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Reality based training and Force-on-Force exercises.

Eric Loden

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Reality based training, and force on force exercises.


Eric Loden

October 12th , 2016


           Taking your education and training beyond the classroom, and off of the “square range”. If you are a hunter, recreational, or sporting shooter please take a moment to consider that you may be forced to use your weapon in a self-defense situation at some point.



For those individuals who train with firearms as their primary means of self-defense, they meditate on this fact all the time.


Thinking your way through scenarios or the “what if’s” that might arise if faced with threat is a good starting point, but it is not enough.


Conditioning the mind to face the realities of that situation or developing what is often known as “Combat mindset” takes some time and study.


There are many great resources to consult in this arena. Some of my recommended reading list would be as follows:

·         Principles of Personal Defense by: Jeff Cooper

·         The Gift of Fear by: Gavin De Becker

·         On Combat by: Lt. Col. Dave Grossman and Loren W. Christensen

·         On Killing by: Lt. Col. Dave Grossman



We often say that the essential physical elements to success in a threatening engagement are the ability to move, shoot, and communicate.


These skills can be acquired through repetitions and drills that focus on marksmanship, manipulations, and movement. However, mindset guides all of these aspects. If you go to the range and treat is as only the range, you could be developing bad habits or “training scars” that could affect your performance on the street. One popular quote is “Train the way you want to fight, because you will fight the way your train.” If you train to take the empty magazine or brass out of your firearm and set it on the shooting bench, through countless repetitions you are ingraining that habit, and under the stress of a real life encounter your body will perform or attempt to perform that task.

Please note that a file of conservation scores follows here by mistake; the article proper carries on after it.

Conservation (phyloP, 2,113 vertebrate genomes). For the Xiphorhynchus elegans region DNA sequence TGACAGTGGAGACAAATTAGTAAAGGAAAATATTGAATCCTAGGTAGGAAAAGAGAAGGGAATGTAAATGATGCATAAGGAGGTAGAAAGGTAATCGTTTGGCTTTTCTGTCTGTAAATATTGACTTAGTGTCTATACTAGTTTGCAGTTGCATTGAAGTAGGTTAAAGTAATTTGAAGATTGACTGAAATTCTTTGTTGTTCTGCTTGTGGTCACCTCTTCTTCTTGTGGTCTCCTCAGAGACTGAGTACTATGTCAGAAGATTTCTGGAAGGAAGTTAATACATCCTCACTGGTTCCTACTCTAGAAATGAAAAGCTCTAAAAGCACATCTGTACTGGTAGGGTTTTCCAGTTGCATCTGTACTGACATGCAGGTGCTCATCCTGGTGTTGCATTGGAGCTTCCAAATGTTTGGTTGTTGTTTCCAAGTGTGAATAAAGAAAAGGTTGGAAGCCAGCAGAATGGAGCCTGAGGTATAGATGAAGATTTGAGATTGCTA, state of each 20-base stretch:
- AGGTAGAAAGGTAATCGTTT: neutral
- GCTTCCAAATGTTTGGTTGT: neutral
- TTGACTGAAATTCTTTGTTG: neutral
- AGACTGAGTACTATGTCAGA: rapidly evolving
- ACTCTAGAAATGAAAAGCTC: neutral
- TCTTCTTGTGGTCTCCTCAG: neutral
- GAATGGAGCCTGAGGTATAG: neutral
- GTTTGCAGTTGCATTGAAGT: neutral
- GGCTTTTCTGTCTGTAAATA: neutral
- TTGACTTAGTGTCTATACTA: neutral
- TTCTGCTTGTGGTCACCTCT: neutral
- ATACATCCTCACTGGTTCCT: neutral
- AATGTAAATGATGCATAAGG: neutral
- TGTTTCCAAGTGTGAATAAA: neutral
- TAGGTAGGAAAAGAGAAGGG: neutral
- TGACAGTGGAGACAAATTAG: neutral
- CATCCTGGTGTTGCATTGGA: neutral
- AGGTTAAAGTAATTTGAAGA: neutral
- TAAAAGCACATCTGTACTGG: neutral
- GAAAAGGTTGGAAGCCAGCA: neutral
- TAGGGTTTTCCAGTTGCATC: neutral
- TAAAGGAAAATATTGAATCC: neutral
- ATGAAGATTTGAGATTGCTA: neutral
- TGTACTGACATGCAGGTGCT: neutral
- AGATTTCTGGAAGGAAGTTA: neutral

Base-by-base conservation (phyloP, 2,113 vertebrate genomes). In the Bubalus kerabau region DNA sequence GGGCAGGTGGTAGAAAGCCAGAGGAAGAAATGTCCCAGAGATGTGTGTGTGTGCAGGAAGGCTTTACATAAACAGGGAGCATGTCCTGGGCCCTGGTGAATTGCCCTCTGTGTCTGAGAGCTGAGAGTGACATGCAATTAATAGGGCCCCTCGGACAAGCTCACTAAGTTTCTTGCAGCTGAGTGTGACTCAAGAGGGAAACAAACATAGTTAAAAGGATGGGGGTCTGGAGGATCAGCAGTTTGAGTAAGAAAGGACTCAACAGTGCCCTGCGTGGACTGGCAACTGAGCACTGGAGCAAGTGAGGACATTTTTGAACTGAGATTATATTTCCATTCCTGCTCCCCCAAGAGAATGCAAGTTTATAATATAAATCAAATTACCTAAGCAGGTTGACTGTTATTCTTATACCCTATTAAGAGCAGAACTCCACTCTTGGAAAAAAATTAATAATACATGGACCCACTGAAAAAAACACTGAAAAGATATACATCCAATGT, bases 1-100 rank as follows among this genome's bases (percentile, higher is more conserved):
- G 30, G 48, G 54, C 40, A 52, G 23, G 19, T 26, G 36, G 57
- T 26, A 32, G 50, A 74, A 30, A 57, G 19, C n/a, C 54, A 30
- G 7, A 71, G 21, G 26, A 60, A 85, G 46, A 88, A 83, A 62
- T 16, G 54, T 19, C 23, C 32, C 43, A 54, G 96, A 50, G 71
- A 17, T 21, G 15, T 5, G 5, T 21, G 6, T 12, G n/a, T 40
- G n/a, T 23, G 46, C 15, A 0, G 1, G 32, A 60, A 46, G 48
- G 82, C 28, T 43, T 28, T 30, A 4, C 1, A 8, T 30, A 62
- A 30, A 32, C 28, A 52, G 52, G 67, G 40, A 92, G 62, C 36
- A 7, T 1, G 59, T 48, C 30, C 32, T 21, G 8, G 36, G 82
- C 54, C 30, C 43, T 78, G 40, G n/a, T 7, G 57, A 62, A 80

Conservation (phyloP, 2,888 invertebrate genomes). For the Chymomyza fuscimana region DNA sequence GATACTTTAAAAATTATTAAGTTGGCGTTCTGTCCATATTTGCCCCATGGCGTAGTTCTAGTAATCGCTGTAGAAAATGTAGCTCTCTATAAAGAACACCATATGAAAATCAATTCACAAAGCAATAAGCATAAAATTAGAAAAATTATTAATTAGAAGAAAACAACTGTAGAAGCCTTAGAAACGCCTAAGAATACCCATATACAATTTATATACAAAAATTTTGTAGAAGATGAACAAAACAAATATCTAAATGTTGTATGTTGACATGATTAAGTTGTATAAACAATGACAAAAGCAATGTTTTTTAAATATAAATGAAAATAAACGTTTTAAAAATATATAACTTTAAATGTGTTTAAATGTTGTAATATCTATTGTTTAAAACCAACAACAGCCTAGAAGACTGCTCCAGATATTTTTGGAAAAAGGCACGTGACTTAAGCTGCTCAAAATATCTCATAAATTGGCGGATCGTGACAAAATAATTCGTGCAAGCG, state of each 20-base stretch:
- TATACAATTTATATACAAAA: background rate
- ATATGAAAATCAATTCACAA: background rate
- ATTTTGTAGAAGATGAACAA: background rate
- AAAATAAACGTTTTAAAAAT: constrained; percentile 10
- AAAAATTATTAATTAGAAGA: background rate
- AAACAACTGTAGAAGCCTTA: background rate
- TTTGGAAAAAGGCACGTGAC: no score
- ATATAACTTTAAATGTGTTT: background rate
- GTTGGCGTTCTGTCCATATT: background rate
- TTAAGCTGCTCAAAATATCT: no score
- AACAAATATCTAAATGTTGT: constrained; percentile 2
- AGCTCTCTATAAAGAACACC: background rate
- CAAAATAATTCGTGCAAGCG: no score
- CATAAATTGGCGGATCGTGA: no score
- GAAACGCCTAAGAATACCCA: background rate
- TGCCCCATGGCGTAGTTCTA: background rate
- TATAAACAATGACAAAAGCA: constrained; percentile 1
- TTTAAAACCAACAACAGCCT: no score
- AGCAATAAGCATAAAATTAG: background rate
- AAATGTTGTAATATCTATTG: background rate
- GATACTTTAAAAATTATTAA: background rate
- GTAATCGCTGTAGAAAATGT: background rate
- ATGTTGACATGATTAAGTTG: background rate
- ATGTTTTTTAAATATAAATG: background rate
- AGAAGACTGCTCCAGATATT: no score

Once the basic skill sets are acquired, the next step would be performance under some element of stress. For some, competition is stress, maybe a friendly wager, perhaps an Instructors cadence and tone of voice might be enough to put you on edge. Can you still perform to a high level while on that edge?



You can run through countless drills to become more accurate at higher speeds, then while moving, then again while moving and on a moving target, adding the use of tactics such as clearing a structure, or using positions of tactical advantage such as cover and concealment, and perhaps even add in some photo realistic targets so you have an element of critical decision making (a shoot or don’t shoot element is a must for self-defense training) there are even video simulators with clever pre-programmed dialogue to simulate conversational responses.

All of these options are great for developing all the muscle memory to perform these complex tasks or as we often call “choreography” and start to condition the mind for those split second decisions, however, no matter how incredibly complex all of these staged scenarios are they cannot duplicate the stress of a real life threatening encounter.